Strange house we must keep and fill.

House that eats and pleads and kills.

House on legs. House on fire. House infested

With desire. Haunted house. Lonely house.

House of trick and suck and shrug.

Give-it-to-me house. I-need-you-baby house.

House whose rooms are pooled with blood.

House with hands. House of guilt. House

That other houses built. House of lies

And pride and bone. House afraid to be alone.

House like an engine that churns and stalls.

House with skin and hair for walls.

House the seasons singe and douse.

House that believes it is not a house.

~ Poet laureate Tracy K Smith
Professor at Princeton University and Pulitzer Prize winner


Since publishing my first book over 10 years ago, I work primarily with adult daughters of compromised mothers and, across the board, one unifying characteristic underlines their pain. Deep within the psyche of each wounded daughter is an unspeakable, metaphorical homelessness. In ASH, Tracy Smith captures the visceral vulnerability of living in a female body. A haunting, bone chilling fear that hides behind desire and denial. I’m taking the liberty of interpretation, of course, viewing this poem through the lens of my research on mothers and daughters… always finding evidence.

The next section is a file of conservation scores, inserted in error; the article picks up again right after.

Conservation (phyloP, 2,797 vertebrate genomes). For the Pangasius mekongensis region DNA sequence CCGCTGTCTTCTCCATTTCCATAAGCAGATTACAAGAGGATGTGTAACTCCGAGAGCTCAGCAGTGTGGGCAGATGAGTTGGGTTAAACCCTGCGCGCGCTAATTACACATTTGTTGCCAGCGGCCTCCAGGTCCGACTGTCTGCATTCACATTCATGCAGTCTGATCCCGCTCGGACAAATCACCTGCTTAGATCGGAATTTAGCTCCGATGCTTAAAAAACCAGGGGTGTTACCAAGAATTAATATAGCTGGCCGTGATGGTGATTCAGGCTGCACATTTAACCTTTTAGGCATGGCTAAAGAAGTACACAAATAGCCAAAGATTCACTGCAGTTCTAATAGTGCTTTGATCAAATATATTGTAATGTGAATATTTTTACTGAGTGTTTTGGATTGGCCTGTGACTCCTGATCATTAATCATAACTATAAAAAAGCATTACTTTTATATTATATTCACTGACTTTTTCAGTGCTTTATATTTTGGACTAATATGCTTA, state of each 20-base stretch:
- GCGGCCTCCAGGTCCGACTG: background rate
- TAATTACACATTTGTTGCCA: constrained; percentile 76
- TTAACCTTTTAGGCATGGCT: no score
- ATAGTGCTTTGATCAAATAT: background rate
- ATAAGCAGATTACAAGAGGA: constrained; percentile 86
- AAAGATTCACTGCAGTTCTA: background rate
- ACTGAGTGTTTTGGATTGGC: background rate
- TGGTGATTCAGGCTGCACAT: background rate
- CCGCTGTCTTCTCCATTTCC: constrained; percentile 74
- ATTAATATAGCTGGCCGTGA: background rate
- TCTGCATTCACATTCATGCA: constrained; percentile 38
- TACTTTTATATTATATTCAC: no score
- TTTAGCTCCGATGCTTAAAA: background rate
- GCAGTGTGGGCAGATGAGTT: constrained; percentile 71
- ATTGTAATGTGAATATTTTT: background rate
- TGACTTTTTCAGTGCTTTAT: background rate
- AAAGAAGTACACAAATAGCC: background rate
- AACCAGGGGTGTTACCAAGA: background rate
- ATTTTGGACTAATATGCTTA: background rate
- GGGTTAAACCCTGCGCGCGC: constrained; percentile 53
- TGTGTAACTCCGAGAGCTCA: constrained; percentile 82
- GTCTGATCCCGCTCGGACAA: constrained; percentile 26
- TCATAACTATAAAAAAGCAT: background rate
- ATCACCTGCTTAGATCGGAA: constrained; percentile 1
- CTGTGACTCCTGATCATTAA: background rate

Nothing quite captures the primitive longing of what I call Mother Hunger™ better than ASH. The silent hunger in an un-mothered daughter who constructs a “house of lies” to hide the shame. A “house that eats” to numb the pain. The woman who builds a “house of guilt” from love gone by, never quite settled, or sure of why. Much like an “engine that churns and stalls”, her heart stays trapped behind its walls. A “lonely house… afraid to be alone”.

with warmth,
Kelly McDaniel, LPC, NCC, CSAT

Cultural Beliefs

Chapter Two of my book Ready to Heal discusses a confining, cultural impasse that exists in our culture for women. If your romantic and relational choices regularly leave you cold and empty, exploring the inherited cultural/sexual double bind that sets you up to feel this way will help unravel unwanted beliefs driving your choices. You might be able to discuss the Four Cultural beliefs in a group of women. Identifying shared pain and confusion is both healing and bonding.